He adamantly proclaimed his innocence again at a Wednesday press briefing in Moscow, two days after his former partner, 55-year-old Mark Kaushansky, a Westinghouse employee, pleaded guilty to similar charges in the US Western Federal District Court in Pittsburg, Pennsylvania.
"I am not worried because I am not guilty," Adamov, 67, was quoted by the Associated Press as saying.
He also showed some evidence of trying to distance himself from his former partner by saying Kaushansky had committed "sins" and that Kaushansky had indeed failed to pay taxes.
Kaushansky immigrated to the United States form the Soviet Union in 1979. He was working as a researcher at Westinghouse Electric Corp. and as a translator when he met Adamov, according to the US indictment against the them.
The two allegedly joined forces in business in 1993, five years prior to Adamov’s appointment to the post of Russia’s atomic energy minister when Adamov was still working at the Russian nuclear research institute NIKIET.
Adamov challenges the prosecutor
In his letter to Russian Prosecutor General Yury Chaika, Adamov challenged his Russian accusers to find evidence of criminal wrong-doing in the case compiled against him, the newswire RIA Novosti reported.
According to Adamov, he sent the letter to Chaika immediately after a Moscow court returned the case against him to the prosecutor general for further investigation on the grounds of procedural and other viloations on August 22nd. It is not clear when the trial will resume.
“I suggested the honorable prosecutors analyze the contents of the case to determine whether there was a criminal case or not,” said Adamov at his Wednesday press briefing, according to the Russian news site Polit.ru
If convicted of the charges against him, Adamov faces 10 years in prison.
Adamov was arrested in May 2005 in Bern, Switzerland on a US warrant accusing him of defrauding the US government of $9m dollars from the US Department of Energy (DOE) and various other donors for safety upgrades on Chernobyl-type RBMK reactors.
Adamov allegedly funneled the DOE aid money to himself via a US company called Energy Pool that he established with Kaushansky, and transferred the funding to two shell companies, Omeka Ltd. and Aglosky International, which had bank accounts in France, Monoco and the United States. He was also charged with 20 counts of tax evasion.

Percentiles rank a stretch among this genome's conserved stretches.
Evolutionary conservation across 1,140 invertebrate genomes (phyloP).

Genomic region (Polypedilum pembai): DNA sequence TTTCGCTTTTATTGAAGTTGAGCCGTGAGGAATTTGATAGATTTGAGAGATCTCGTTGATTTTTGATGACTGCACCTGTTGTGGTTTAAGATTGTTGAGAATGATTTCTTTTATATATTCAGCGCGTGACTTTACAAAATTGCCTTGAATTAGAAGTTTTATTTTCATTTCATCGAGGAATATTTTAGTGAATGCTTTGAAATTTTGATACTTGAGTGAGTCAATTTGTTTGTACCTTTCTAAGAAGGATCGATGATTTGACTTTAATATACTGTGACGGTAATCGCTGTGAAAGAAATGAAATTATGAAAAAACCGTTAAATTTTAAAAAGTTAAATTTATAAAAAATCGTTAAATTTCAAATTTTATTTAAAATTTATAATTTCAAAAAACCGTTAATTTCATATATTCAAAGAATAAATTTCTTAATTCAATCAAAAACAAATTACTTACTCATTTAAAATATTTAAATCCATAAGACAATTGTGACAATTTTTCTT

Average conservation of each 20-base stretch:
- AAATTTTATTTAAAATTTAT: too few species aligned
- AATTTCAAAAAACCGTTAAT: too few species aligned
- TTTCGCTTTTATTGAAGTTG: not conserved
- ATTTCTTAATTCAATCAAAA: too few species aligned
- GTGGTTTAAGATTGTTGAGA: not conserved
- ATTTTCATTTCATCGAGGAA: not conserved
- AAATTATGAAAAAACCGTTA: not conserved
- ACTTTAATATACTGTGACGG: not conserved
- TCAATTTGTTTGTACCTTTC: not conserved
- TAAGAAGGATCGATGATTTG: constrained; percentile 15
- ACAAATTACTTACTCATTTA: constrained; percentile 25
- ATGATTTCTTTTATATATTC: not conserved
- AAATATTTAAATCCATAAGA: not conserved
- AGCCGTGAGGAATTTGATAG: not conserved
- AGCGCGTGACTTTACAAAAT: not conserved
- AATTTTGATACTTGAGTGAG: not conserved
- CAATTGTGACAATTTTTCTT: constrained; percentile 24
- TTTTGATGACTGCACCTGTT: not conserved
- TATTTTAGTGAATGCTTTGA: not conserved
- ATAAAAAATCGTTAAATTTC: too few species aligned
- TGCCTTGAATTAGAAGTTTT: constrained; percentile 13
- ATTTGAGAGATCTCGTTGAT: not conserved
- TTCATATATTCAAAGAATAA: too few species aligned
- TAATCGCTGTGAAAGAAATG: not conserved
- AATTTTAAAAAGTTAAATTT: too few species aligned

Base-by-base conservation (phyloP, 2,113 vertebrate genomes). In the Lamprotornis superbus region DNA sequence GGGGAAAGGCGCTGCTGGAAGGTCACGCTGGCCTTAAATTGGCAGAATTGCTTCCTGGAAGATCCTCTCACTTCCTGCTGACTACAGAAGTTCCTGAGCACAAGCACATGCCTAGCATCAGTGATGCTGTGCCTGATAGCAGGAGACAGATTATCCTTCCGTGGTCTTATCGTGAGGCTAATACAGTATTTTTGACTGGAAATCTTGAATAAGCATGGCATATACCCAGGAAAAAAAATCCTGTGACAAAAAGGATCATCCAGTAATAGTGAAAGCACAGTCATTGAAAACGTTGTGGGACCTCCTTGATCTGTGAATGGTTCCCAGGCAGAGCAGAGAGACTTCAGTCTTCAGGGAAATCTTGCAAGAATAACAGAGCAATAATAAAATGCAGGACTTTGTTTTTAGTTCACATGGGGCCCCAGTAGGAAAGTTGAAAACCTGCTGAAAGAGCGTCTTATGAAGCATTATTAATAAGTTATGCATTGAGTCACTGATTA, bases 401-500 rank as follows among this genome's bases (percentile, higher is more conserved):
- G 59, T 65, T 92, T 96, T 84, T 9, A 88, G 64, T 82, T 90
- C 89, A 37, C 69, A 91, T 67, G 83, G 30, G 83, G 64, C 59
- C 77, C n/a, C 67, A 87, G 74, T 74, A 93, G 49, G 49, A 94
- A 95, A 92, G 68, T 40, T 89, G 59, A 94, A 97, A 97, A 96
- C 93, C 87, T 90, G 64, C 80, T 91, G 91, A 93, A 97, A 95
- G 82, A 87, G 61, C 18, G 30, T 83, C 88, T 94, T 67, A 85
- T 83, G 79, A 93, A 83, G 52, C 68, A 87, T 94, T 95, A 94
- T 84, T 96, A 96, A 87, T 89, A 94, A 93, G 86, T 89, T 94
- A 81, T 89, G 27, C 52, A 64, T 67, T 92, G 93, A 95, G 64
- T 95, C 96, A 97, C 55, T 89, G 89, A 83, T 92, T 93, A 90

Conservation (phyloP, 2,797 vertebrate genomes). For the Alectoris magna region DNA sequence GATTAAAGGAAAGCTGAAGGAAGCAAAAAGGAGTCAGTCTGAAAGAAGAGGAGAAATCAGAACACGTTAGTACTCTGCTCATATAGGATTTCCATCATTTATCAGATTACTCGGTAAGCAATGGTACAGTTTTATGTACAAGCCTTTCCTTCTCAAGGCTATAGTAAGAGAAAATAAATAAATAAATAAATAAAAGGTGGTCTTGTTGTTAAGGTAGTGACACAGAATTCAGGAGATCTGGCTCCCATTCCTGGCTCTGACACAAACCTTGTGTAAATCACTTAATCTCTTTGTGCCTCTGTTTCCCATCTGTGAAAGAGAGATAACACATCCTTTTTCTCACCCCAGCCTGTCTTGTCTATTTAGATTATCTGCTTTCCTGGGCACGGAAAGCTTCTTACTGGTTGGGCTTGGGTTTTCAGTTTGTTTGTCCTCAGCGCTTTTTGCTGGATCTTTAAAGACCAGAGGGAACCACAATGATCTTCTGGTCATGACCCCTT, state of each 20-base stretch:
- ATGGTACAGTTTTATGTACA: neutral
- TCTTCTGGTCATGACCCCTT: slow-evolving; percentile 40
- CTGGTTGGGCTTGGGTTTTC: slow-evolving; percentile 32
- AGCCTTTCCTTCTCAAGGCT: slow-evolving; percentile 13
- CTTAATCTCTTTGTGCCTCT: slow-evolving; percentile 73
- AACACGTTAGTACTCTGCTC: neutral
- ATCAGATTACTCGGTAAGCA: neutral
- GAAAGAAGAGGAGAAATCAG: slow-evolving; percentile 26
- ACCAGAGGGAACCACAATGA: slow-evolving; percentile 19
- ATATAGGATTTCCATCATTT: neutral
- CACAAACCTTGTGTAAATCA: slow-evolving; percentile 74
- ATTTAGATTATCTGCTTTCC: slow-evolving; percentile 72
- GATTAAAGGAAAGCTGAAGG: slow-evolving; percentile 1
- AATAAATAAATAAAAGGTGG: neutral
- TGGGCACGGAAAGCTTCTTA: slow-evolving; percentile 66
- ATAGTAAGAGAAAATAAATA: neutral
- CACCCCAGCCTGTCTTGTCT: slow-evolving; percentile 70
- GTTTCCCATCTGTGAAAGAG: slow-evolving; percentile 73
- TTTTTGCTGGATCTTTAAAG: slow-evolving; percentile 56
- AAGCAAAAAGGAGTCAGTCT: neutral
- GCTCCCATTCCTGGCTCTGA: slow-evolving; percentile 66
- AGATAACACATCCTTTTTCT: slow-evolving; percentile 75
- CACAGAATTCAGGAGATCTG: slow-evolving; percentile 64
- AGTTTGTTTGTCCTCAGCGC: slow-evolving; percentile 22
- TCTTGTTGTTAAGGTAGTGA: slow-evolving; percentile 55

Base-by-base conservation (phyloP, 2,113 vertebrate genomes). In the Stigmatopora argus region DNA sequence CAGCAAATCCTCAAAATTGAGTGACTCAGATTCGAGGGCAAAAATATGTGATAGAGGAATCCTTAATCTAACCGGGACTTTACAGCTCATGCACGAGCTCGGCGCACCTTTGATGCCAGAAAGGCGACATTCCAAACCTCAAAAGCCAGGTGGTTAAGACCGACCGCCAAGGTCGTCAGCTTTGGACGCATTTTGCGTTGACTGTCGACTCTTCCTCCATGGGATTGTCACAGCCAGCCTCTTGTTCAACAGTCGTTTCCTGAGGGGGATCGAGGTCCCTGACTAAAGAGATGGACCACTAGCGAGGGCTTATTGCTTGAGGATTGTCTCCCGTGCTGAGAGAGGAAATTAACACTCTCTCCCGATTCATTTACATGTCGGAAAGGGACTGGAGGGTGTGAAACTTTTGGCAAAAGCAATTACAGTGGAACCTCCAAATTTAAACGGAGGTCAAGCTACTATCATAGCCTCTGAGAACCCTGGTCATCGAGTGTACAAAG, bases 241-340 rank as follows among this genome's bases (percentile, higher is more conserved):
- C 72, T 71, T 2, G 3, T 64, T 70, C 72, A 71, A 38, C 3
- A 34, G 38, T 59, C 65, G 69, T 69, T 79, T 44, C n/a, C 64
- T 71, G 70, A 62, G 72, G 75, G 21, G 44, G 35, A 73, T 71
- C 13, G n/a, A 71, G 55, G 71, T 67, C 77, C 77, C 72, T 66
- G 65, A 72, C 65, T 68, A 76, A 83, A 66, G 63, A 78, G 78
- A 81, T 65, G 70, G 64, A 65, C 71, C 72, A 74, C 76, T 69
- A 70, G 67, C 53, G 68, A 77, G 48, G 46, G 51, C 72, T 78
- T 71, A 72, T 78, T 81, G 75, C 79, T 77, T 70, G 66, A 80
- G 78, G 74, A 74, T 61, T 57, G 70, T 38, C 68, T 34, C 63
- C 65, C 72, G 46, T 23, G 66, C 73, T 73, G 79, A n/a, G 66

US out-maneuvered on Adamov extradition
Washington filed extradition papers with the Swiss government to try Adamov in the United States, but Moscow, in a counter-maneuver, filed extradition papers sooner.
After 15 months in a Swiss jail, Adamov was sent back to Russia where he spent six months in a remand jail before he was released on the condition that he not leave Moscow before or during his trial.
Adamov said he had been prepared to cooperate with US investigators, but that they refused to agree to certain conditions – including not insisting that he travel in handcuffs and guaranteeing he would not face physical or psychological pressure, AP said.
He also accused US investigators of trying to put pressure on him to get nuclear secrets and classified information.
US Federal court accepts plea from Kaushansky
US federal prosecutors maintain that Adamov and Kaushansky stole $9 million from the US DOE, and other countries and corporations by setting up Energy Pool to receive the funding. Energy Pool, a nuclear consulting firm, self-liquidated after only three months but its bank account continued to accrue funds that eventually reached $15m.
Kaushansky pleaded guilty Monday in the Pittsburgh federal court to conspiracy to defraud the US government and eight counts of tax evasion – bumped down from the original 20 prosecutors had initially charged him with.
The US court confirmed yesterday that Kaushansky’s lawyer, Fred Thieman, had struck a deal with prosecutors to drop the conspiracy and money laundering accusations and try Kaushansky only on the tax evasion charges.
Adamov has never denied that he shuttled the money around among different bank accounts, and said he did so in order to invest it in other countries to avoid the financial turmoil following the collapse of the Soviet Union in 1991.
“(Adamov) did what they did in those times – he kept a cash account abroad and paid the project funds and for the work of his co-workers at the nuclear research institute in Russia with his own means, from bank accounts in Russia, to avoid overblown taxes and the interference of criminal gangs,” said Lanny Breuer, Adamov’s US defense counsel.
Breuer added that the defense has documentary proof that the US aid money reached its intended destination, though did not reveal what this proof was.
Adamov’s Russian lawyer, Timofey Gridnev, has said Kaushansky’s guilty plea to the lesser charges in Pittsburg will not impact the outcome of his client’s trial in Russia.
US Federal Attorney Mary Beth Buchanan said in a statement Monday that the US indictment alleged Adamov was primarily responsible for diverting the money, but that Kaushansky "was most directly involved with the concealment and expenditure of those funds."
Adamov’s checkered past
Adamov declared himself to be a Russian patriot at his press briefing, AP reported.
"We are witnessing, in front of our very eyes, the destruction of the pretty picture which was constructed and which perfectly confirmed the myth … that everything in Russia is for sale, that all authorities in Russia are for sale," he said.
He added that during his tenure in office, "I never once by my side saw thieves or corrupt officials."
But Adamov was fired in 2001 by President Vladimir Putin, and a parliamentary committee accused him of illegally setting up companies inside and outside Russia.